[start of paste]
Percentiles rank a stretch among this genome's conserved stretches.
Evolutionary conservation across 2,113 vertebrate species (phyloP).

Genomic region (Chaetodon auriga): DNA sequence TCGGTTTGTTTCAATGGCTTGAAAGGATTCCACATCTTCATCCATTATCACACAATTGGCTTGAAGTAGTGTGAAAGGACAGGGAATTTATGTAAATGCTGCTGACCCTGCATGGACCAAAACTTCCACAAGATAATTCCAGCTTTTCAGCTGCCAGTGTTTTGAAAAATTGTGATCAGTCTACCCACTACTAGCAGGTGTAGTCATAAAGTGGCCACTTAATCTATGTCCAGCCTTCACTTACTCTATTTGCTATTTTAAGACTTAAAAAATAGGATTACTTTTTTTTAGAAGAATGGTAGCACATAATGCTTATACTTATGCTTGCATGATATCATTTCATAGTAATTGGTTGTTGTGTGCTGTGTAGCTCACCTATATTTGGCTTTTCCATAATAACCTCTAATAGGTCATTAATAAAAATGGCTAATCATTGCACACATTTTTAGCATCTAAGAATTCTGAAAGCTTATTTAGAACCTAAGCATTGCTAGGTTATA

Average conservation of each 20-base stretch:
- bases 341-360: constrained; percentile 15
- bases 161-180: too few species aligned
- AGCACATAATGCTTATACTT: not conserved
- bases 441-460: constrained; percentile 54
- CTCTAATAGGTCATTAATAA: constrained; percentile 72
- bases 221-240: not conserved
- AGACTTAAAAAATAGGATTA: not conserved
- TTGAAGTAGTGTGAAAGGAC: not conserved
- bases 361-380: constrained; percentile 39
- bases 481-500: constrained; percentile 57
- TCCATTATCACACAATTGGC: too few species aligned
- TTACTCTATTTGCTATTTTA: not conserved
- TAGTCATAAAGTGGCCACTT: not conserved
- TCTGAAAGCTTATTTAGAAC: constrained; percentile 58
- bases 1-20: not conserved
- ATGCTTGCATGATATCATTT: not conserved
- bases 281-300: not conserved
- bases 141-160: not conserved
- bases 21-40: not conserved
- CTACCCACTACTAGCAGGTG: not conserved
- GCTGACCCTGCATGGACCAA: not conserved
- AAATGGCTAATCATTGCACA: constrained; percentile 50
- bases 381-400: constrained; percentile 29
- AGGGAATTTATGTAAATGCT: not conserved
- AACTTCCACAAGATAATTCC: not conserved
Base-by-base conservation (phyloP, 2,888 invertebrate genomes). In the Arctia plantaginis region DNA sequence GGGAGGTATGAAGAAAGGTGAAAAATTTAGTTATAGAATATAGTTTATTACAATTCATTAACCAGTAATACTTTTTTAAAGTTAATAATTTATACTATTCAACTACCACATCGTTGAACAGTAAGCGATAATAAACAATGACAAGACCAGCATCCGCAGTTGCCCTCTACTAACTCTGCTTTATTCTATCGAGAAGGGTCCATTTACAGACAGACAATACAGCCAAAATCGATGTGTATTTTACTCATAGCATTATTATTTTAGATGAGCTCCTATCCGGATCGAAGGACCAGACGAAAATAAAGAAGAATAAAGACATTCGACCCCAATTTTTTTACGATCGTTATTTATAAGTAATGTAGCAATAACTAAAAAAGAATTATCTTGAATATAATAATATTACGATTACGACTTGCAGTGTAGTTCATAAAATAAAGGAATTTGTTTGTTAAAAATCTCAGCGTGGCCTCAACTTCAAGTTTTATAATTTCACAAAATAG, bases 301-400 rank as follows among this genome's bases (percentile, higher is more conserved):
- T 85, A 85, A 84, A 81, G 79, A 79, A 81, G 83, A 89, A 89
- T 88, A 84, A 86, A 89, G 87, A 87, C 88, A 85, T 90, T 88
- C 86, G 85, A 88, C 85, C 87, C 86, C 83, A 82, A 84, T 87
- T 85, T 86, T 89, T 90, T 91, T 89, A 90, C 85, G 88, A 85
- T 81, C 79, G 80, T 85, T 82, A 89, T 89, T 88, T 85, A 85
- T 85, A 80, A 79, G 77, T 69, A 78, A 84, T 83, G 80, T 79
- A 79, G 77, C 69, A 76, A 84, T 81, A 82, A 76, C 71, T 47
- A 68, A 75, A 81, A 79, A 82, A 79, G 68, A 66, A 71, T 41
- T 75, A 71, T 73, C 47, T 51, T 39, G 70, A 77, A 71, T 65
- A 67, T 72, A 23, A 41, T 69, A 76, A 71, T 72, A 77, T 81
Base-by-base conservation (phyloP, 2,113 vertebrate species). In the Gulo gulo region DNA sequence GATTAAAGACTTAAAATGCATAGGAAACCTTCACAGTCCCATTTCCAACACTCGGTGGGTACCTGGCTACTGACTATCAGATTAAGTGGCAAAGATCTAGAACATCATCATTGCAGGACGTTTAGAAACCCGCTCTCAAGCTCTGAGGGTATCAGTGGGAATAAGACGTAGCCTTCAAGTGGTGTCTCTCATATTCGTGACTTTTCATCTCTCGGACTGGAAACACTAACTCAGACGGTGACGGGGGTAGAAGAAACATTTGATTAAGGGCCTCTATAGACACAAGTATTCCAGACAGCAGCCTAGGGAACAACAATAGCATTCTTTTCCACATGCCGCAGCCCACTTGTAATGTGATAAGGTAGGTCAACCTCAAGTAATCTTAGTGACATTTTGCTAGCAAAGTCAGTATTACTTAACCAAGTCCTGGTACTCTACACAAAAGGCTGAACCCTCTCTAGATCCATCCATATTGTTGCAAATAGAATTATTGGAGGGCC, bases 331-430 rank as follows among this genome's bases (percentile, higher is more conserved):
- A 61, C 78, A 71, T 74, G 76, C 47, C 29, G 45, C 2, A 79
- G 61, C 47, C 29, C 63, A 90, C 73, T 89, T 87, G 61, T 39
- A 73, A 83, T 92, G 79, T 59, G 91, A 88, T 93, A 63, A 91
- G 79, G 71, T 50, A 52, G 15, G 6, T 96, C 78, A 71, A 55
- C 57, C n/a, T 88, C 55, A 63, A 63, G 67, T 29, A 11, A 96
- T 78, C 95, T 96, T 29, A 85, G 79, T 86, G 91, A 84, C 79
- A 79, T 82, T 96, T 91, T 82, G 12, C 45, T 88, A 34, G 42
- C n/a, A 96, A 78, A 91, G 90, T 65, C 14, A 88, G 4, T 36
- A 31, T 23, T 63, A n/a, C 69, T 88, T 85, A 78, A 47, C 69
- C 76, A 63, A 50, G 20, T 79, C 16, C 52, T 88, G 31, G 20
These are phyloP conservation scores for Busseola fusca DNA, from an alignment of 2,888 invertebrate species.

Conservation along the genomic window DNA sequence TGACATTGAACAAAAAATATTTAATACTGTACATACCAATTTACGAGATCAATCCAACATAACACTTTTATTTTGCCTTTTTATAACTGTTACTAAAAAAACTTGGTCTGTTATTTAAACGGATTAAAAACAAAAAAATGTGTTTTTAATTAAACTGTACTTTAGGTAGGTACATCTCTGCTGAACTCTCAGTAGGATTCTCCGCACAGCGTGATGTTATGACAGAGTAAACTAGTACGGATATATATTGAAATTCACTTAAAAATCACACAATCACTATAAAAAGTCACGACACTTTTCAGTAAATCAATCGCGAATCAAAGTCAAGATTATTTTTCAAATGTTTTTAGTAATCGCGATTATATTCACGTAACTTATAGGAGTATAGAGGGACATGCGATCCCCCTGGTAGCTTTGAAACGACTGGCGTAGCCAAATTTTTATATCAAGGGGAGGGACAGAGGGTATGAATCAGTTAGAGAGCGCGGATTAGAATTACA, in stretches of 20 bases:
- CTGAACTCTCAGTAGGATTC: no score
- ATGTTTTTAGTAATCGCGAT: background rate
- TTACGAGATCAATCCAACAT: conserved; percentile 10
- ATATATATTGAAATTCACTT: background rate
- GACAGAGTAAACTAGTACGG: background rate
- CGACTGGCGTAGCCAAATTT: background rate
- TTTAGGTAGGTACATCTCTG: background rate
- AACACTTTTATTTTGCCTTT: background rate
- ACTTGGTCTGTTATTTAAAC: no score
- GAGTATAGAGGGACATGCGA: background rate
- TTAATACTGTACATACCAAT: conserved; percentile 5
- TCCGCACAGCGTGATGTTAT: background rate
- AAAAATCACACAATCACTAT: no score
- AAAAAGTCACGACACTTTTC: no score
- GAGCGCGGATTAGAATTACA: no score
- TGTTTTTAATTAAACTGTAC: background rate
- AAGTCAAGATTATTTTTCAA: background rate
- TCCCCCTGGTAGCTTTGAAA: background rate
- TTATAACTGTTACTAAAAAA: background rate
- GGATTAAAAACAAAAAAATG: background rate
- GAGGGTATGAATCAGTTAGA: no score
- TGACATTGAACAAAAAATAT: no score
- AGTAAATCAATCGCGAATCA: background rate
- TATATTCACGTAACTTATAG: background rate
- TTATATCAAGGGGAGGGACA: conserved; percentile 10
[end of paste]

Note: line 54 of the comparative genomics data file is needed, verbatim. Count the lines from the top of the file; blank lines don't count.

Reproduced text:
- CTGAACTCTCAGTAGGATTC: no score